It goes without saying that whenever cash is involved, internal controls are key. There are entire books on controls, so I won't delve into the nuts and bolts here. Instead, I will only mention that the effectiveness of most controls is determined by the organizational culture. So, in addition to structural things like segregation of duties, which is often difficult in smaller companies, the attitude and mindset, and particularly the "tone from the top", play a vital role in the company's overall control environment.
Also on the topic of controls, as with anything else, it is important to measure. The effectiveness of controls is typically measured by auditing. Many think of auditing as a process to detect flaws in controls, but I find it more useful to think of auditing as a control itself. Again, many smaller companies find it difficult to assign the resources to carry out an audit, or many do not feel the need, as "we're all family here". But an audit does not need to be big and fancy, as long as an effective, impartial review of some kind is performed. Remove the personal aspect from it, and start out with a simple one-page "audit plan" that spells out the objective of the review and the steps that are to be taken. Somehow, when you have a checklist in hand, it's harder to hurt somebody's feelings.
Finally, one of the key attributes of any process is its timing. In talking about cash flow, the phrase "time is money" couldn't be more true. When you think about it in simple terms (which is what I do best), you possess significant influence over the two key drivers in cash flow: collections and disbursements. With disbursements, it is up to you as the leader of the company to work with your suppliers to determine the best payment terms for both of you. Fortunately, with existing suppliers, you have a baseline of pricing and terms based on your history. You would want to see how far you can extend those terms without affecting price.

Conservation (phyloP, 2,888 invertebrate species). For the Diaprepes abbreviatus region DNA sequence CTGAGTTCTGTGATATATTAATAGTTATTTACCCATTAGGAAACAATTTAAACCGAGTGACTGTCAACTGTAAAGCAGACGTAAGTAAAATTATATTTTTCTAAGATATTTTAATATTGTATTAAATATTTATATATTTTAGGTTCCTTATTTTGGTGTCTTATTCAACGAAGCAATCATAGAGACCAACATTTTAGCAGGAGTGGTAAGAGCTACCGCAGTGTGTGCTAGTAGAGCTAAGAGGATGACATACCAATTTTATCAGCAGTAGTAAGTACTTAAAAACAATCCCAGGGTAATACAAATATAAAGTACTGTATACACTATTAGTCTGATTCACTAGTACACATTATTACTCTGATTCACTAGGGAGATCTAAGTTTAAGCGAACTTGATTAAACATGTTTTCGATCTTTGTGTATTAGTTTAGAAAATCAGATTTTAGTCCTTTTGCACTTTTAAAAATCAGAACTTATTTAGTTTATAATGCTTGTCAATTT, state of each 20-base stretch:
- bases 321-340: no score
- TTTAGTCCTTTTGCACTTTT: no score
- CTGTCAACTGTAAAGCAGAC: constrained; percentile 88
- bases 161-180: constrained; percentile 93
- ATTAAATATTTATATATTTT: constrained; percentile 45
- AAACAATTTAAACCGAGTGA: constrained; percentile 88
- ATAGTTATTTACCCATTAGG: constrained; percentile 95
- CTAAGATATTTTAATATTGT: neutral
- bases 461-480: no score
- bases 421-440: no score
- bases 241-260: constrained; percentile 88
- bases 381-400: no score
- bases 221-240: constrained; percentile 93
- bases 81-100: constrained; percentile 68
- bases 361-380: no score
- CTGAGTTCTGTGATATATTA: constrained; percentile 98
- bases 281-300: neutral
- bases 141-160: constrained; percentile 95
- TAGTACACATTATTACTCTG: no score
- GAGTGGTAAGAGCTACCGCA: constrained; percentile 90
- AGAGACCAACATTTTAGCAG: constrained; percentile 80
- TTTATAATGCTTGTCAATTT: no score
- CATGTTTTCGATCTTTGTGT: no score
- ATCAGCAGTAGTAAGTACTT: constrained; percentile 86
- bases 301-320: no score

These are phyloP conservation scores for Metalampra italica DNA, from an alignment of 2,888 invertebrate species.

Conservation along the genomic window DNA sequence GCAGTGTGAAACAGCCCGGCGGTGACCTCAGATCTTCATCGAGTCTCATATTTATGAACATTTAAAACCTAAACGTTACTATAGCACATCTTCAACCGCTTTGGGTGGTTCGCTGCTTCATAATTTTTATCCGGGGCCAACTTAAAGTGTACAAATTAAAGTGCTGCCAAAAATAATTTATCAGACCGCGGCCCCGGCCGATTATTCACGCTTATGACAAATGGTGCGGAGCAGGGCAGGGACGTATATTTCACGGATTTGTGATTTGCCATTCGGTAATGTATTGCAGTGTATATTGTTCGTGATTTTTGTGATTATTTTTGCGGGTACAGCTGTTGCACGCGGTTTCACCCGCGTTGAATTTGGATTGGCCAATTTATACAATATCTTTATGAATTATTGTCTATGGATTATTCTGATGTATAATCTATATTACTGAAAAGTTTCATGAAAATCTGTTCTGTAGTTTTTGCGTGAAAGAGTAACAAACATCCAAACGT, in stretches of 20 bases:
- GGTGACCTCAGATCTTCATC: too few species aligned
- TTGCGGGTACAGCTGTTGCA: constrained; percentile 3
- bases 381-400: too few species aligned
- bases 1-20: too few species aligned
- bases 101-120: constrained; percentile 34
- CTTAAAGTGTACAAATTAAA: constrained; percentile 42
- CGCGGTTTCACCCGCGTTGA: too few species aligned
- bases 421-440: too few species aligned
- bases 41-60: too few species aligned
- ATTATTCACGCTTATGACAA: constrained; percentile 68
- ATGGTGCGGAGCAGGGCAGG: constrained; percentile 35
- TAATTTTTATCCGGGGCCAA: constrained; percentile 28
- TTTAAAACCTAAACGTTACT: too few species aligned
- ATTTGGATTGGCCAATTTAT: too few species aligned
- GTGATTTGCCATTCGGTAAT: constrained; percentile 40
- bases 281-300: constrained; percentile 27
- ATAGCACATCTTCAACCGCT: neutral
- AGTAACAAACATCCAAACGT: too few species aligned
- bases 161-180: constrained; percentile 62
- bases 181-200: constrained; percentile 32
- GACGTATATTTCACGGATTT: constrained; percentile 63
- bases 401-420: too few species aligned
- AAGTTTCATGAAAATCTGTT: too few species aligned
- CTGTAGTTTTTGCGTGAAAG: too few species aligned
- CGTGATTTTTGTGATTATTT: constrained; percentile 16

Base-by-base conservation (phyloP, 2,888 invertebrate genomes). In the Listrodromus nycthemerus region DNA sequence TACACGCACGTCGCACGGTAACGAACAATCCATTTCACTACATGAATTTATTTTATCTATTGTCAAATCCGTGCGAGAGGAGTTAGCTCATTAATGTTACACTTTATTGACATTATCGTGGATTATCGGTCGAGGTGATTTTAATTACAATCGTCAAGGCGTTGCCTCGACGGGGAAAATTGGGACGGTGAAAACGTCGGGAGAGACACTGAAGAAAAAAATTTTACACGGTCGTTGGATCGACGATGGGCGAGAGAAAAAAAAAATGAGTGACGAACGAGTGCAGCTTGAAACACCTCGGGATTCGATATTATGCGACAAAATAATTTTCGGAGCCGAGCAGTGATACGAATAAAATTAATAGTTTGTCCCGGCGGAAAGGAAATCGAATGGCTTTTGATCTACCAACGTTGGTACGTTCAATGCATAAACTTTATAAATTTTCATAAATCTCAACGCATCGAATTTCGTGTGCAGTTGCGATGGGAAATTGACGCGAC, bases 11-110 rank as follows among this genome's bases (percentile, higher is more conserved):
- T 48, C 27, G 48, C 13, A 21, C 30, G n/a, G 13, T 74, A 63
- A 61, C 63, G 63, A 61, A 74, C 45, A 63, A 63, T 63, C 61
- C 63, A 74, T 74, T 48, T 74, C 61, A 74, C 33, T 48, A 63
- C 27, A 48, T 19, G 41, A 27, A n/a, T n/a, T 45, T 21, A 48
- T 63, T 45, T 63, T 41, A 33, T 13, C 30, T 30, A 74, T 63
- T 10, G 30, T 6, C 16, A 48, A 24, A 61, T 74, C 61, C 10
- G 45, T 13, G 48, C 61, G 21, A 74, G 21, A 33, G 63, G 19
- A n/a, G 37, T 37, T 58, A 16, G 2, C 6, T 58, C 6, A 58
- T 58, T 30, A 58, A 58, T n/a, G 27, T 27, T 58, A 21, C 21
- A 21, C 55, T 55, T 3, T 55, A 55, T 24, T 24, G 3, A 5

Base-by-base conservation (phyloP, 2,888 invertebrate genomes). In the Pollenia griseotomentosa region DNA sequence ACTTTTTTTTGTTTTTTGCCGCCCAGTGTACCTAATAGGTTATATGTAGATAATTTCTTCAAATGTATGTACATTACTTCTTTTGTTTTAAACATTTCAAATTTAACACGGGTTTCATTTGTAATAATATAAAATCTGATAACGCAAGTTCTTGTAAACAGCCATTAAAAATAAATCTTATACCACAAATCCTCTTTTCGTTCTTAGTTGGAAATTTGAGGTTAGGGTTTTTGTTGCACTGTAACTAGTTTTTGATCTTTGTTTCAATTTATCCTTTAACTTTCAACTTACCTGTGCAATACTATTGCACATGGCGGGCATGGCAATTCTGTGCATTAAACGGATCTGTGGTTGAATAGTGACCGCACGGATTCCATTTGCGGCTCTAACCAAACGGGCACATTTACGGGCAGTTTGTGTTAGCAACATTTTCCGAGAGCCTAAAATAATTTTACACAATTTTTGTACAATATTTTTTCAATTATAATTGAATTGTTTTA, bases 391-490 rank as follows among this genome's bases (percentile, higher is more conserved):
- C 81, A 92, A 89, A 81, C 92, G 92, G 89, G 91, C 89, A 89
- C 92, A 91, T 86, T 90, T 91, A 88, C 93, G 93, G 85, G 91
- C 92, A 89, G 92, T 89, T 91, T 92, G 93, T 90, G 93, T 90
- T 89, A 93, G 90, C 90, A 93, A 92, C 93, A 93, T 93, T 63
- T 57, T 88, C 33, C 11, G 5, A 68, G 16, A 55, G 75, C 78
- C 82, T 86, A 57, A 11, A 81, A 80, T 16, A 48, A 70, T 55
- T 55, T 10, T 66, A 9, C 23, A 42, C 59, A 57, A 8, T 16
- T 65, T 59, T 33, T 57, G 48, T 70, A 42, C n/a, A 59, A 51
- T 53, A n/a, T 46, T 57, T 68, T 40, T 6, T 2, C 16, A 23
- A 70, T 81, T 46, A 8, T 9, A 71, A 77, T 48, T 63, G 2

Conversely, if the supplier is willing to offer discounts for early payment (e.g. 2/10 net 30), it is often advantageous to take those discounts. And with the ultra-low interest rates of today, it sometimes even makes sense to borrow funds through a line of credit in order to take the discounts.
But how do you influence collections? Simply put, your customer can not promptly pay an invoice that he does not promptly receive. You might be surprised, but many companies do great at everything else, but then for whatever reason, drop the ball when it comes to getting the invoice out the door. But there are two aspects even here. It is one thing to issue an invoice promptly, and another thing to issue a correct invoice promptly. Organize your billing function to issue invoices as soon as contractually allowed, but with a heightened emphasis on quality so you don't give your customer an excuse to drag his feet.